Occean 2004 and Occean11 2005

Fleet, Jackie (2004) Occean 2004 and Occean11 2005. [Show/Exhibition]

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I have reduced the content of this exhibition to just two works. This is a decision made following on from my first exhibition in this series Occean at Raft 2 in Parap 2004 that was part of my MVA project. Occean was exploratory, following a range of trajectories through which I was searching for a means to express the light and texture of the Top End marine environment. At this point in time my research was widely spread, and eclectic in nature, exploring Western colonial associations with the sea, European mythological contrasted with Australian Indigenous connections with sea country. I also explored or questioned ideas of faith in a multicultural climate. At this point both the paper and the paintings were searching for form, yet the paper did not support the journey of the painting. This prior research, both studio practice and earlier draft of my exegesis provide the groundwork for the latter half of my MVA project.

Occean II reduces the content of the exhibition to a dialogue between two paintings. These paintings evolve directly out of the methods and structures explored in Occean.

The dark painting ‘Nocturnal Light’ directly references Marc Rothko, his veils of colour and luminous voids. I relate to the connection of Rothko’s work to a Romantic Sublime. In this painting there is no black, however the darkness is made from veils of colour which contain a degree of warmth. The darkness of the horizon consists of layered alizarin crimson and indigo blue. The void this creates against the more translucent dark sea is intended to create a zone that sinks into the canvas. Whilst I am referencing Western art history in this work it directly arises from the observation of Top End sea at night, in this case particularly from the Nightcliff foreshore.

The light painting directly responds to Will Stubb’s the co-ordinator of Buku-Larrngay Mulka Arts at Yirrkala expression of being in Gulf country.

What happens is that all sense of division is lost between the water, your eyes, the sky, the sand underneath the water, the horizon and the humid air you breathe... The sea is like distilled sky and the sky like shining water. The horizon can’t be felt anymore. Your heart jumps with joy at the beauty of the world (Stubbs, 2003: 10).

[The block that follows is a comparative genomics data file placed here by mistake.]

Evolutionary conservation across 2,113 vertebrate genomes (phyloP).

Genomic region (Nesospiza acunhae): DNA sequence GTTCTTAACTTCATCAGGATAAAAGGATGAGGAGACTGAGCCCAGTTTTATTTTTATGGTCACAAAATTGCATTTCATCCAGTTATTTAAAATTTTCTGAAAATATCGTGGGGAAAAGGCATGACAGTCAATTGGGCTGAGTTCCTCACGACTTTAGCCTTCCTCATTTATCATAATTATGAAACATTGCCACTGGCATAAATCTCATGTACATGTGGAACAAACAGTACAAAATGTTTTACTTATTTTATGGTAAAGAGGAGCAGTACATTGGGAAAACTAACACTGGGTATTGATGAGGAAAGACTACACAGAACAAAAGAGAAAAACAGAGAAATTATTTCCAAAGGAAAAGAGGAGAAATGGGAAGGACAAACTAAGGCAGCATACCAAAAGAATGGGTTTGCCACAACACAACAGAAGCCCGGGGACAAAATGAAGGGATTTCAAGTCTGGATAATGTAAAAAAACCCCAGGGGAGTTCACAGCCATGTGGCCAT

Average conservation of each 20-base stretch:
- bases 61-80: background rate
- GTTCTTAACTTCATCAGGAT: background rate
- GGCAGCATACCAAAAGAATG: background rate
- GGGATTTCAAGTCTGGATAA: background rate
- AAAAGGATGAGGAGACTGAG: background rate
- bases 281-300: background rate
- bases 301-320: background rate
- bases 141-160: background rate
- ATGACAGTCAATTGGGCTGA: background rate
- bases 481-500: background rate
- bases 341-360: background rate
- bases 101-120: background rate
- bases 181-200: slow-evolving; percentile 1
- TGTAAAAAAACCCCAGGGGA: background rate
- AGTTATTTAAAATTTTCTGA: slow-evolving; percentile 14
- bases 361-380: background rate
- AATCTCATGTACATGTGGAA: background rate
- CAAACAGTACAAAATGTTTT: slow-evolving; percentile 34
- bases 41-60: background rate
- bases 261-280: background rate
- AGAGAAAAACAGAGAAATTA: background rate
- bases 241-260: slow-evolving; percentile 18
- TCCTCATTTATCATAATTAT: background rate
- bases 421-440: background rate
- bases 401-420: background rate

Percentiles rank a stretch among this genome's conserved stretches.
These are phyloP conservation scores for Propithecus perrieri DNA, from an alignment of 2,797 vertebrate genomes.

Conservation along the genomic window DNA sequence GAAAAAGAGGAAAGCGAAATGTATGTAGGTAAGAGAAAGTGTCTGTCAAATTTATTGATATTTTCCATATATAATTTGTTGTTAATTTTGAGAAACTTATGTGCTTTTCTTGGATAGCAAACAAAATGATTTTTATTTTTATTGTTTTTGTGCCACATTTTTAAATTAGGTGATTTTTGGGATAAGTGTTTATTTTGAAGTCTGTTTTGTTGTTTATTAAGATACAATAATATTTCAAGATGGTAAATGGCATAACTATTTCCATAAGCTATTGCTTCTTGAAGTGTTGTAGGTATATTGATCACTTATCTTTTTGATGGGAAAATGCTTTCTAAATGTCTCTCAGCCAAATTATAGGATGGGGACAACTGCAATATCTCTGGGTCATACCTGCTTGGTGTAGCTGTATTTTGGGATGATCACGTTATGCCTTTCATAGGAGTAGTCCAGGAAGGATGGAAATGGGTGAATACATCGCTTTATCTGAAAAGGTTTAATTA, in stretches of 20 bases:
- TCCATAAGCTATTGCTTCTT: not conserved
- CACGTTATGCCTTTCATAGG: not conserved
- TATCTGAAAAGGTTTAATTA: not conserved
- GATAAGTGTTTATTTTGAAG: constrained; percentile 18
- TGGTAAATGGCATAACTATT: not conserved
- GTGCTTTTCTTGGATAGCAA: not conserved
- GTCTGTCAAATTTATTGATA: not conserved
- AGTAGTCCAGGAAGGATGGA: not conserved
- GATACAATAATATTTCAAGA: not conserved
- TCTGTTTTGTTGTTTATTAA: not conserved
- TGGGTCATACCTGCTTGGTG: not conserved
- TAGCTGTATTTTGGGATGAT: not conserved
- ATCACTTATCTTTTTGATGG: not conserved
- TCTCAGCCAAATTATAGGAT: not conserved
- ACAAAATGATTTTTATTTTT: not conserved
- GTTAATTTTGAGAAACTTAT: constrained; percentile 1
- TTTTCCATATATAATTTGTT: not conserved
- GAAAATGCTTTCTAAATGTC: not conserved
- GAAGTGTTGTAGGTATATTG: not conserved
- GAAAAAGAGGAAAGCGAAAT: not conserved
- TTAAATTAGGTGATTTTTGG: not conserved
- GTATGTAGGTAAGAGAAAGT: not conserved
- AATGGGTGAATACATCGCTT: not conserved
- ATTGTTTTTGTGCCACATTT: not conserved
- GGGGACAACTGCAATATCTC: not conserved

This quote was the starting point and the inspiration for this painting as my own experiences of flight in Gulf country, and my elevated emotions arising from the beauty of light over water. This painting references not only the waters of the Gulf, but also is sourced from the local environment, my studio at Darwin High, Bullocky point, and the rocks off Progress Drive, Nightcliff. Here the waters are shallow and with a light wind and an incoming tide, roll toward the shore in sweeping curves. This is a combined landscape in the same way the Piguenit’s A Mountain Top Tasmania, combined several mountainous views. I have combined the undulating sandbar of Numbulwar with the texture of local Darwin waters, and aim to express in my colour range the palette of the Top End.

Item Type: Show/Exhibition
Keywords: Indigenous connection to the sea Top End marine environment light and texture in paintings
Field of Research (2008): 19 Studies in Creative Arts and Writing > 1905 Visual Arts and Crafts > 190502 Fine Arts (incl. Sculpture and Painting)
Subjects: N Fine Arts > N Visual arts (General) For photography, see TR
Date Deposited: 20 Aug 2009 05:15
Last Modified: 14 Feb 2011 15:32
URI: https://eprints.batchelor.edu.au/id/eprint/98

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